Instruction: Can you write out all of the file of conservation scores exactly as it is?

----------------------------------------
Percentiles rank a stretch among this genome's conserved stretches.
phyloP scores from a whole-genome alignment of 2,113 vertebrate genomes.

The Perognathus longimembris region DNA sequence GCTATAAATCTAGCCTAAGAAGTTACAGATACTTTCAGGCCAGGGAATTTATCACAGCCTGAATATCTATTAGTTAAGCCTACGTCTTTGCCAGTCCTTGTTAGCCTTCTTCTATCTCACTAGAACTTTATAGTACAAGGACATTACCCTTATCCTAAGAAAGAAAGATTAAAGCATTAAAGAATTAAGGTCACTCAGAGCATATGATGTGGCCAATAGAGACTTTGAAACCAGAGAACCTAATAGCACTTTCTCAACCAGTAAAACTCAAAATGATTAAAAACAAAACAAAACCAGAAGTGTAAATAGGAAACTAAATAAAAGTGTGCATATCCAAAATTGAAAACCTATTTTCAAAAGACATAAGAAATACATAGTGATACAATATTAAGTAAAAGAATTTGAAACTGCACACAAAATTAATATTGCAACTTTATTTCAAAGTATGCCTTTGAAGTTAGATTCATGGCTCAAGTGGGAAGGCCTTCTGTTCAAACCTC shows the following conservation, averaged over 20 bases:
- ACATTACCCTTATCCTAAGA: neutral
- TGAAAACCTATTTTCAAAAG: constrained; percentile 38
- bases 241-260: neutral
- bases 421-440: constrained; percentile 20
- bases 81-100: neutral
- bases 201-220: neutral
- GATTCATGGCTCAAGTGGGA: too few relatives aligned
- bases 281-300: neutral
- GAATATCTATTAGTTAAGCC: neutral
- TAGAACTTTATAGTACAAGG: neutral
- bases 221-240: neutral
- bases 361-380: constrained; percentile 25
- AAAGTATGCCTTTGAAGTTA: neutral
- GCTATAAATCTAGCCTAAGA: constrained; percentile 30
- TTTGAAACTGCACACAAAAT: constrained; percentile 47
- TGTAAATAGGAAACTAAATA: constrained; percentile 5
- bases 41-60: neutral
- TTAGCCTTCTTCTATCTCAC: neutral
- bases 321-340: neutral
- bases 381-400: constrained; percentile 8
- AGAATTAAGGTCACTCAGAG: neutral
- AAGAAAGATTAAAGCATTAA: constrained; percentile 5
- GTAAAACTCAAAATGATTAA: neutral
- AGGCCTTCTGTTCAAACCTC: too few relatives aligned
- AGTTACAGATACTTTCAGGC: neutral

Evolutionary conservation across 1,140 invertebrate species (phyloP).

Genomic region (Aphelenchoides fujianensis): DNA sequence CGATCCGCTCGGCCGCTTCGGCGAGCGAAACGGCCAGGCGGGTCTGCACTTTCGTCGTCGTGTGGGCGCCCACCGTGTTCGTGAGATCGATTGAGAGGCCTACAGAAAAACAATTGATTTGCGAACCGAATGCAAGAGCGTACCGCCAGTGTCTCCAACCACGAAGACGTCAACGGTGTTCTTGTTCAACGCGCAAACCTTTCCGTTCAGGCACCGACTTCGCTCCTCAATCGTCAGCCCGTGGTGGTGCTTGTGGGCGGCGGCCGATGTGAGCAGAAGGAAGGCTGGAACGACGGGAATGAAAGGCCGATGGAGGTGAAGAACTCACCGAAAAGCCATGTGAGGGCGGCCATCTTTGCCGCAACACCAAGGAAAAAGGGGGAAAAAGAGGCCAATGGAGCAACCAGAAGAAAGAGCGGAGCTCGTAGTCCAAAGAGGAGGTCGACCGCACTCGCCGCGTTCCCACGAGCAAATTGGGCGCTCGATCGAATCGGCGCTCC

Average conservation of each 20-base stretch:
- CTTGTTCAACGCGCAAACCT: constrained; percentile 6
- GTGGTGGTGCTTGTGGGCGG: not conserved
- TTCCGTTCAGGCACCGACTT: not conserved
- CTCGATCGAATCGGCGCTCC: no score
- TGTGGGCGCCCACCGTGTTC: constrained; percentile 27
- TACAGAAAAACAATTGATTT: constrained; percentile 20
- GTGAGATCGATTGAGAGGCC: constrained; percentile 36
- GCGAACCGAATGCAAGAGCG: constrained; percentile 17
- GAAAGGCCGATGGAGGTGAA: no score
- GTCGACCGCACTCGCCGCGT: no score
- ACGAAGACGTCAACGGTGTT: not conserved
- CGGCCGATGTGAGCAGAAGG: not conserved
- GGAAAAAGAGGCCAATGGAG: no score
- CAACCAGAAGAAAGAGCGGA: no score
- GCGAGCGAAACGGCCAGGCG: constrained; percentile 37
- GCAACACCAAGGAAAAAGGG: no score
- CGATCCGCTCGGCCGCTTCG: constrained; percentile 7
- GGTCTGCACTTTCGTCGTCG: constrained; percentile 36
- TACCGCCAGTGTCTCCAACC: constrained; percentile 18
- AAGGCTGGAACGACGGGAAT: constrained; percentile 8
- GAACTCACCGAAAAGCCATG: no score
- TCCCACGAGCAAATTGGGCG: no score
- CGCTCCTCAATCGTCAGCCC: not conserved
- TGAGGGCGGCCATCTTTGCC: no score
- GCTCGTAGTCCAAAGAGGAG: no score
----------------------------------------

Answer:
Percentiles rank a stretch among this genome's conserved stretches.
phyloP scores from a whole-genome alignment of 2,113 vertebrate genomes.

The Perognathus longimembris region DNA sequence GCTATAAATCTAGCCTAAGAAGTTACAGATACTTTCAGGCCAGGGAATTTATCACAGCCTGAATATCTATTAGTTAAGCCTACGTCTTTGCCAGTCCTTGTTAGCCTTCTTCTATCTCACTAGAACTTTATAGTACAAGGACATTACCCTTATCCTAAGAAAGAAAGATTAAAGCATTAAAGAATTAAGGTCACTCAGAGCATATGATGTGGCCAATAGAGACTTTGAAACCAGAGAACCTAATAGCACTTTCTCAACCAGTAAAACTCAAAATGATTAAAAACAAAACAAAACCAGAAGTGTAAATAGGAAACTAAATAAAAGTGTGCATATCCAAAATTGAAAACCTATTTTCAAAAGACATAAGAAATACATAGTGATACAATATTAAGTAAAAGAATTTGAAACTGCACACAAAATTAATATTGCAACTTTATTTCAAAGTATGCCTTTGAAGTTAGATTCATGGCTCAAGTGGGAAGGCCTTCTGTTCAAACCTC shows the following conservation, averaged over 20 bases:
- ACATTACCCTTATCCTAAGA: neutral
- TGAAAACCTATTTTCAAAAG: constrained; percentile 38
- bases 241-260: neutral
- bases 421-440: constrained; percentile 20
- bases 81-100: neutral
- bases 201-220: neutral
- GATTCATGGCTCAAGTGGGA: too few relatives aligned
- bases 281-300: neutral
- GAATATCTATTAGTTAAGCC: neutral
- TAGAACTTTATAGTACAAGG: neutral
- bases 221-240: neutral
- bases 361-380: constrained; percentile 25
- AAAGTATGCCTTTGAAGTTA: neutral
- GCTATAAATCTAGCCTAAGA: constrained; percentile 30
- TTTGAAACTGCACACAAAAT: constrained; percentile 47
- TGTAAATAGGAAACTAAATA: constrained; percentile 5
- bases 41-60: neutral
- TTAGCCTTCTTCTATCTCAC: neutral
- bases 321-340: neutral
- bases 381-400: constrained; percentile 8
- AGAATTAAGGTCACTCAGAG: neutral
- AAGAAAGATTAAAGCATTAA: constrained; percentile 5
- GTAAAACTCAAAATGATTAA: neutral
- AGGCCTTCTGTTCAAACCTC: too few relatives aligned
- AGTTACAGATACTTTCAGGC: neutral

Evolutionary conservation across 1,140 invertebrate species (phyloP).

Genomic region (Aphelenchoides fujianensis): DNA sequence CGATCCGCTCGGCCGCTTCGGCGAGCGAAACGGCCAGGCGGGTCTGCACTTTCGTCGTCGTGTGGGCGCCCACCGTGTTCGTGAGATCGATTGAGAGGCCTACAGAAAAACAATTGATTTGCGAACCGAATGCAAGAGCGTACCGCCAGTGTCTCCAACCACGAAGACGTCAACGGTGTTCTTGTTCAACGCGCAAACCTTTCCGTTCAGGCACCGACTTCGCTCCTCAATCGTCAGCCCGTGGTGGTGCTTGTGGGCGGCGGCCGATGTGAGCAGAAGGAAGGCTGGAACGACGGGAATGAAAGGCCGATGGAGGTGAAGAACTCACCGAAAAGCCATGTGAGGGCGGCCATCTTTGCCGCAACACCAAGGAAAAAGGGGGAAAAAGAGGCCAATGGAGCAACCAGAAGAAAGAGCGGAGCTCGTAGTCCAAAGAGGAGGTCGACCGCACTCGCCGCGTTCCCACGAGCAAATTGGGCGCTCGATCGAATCGGCGCTCC

Average conservation of each 20-base stretch:
- CTTGTTCAACGCGCAAACCT: constrained; percentile 6
- GTGGTGGTGCTTGTGGGCGG: not conserved
- TTCCGTTCAGGCACCGACTT: not conserved
- CTCGATCGAATCGGCGCTCC: no score
- TGTGGGCGCCCACCGTGTTC: constrained; percentile 27
- TACAGAAAAACAATTGATTT: constrained; percentile 20
- GTGAGATCGATTGAGAGGCC: constrained; percentile 36
- GCGAACCGAATGCAAGAGCG: constrained; percentile 17
- GAAAGGCCGATGGAGGTGAA: no score
- GTCGACCGCACTCGCCGCGT: no score
- ACGAAGACGTCAACGGTGTT: not conserved
- CGGCCGATGTGAGCAGAAGG: not conserved
- GGAAAAAGAGGCCAATGGAG: no score
- CAACCAGAAGAAAGAGCGGA: no score
- GCGAGCGAAACGGCCAGGCG: constrained; percentile 37
- GCAACACCAAGGAAAAAGGG: no score
- CGATCCGCTCGGCCGCTTCG: constrained; percentile 7
- GGTCTGCACTTTCGTCGTCG: constrained; percentile 36
- TACCGCCAGTGTCTCCAACC: constrained; percentile 18
- AAGGCTGGAACGACGGGAAT: constrained; percentile 8
- GAACTCACCGAAAAGCCATG: no score
- TCCCACGAGCAAATTGGGCG: no score
- CGCTCCTCAATCGTCAGCCC: not conserved
- TGAGGGCGGCCATCTTTGCC: no score
- GCTCGTAGTCCAAAGAGGAG: no score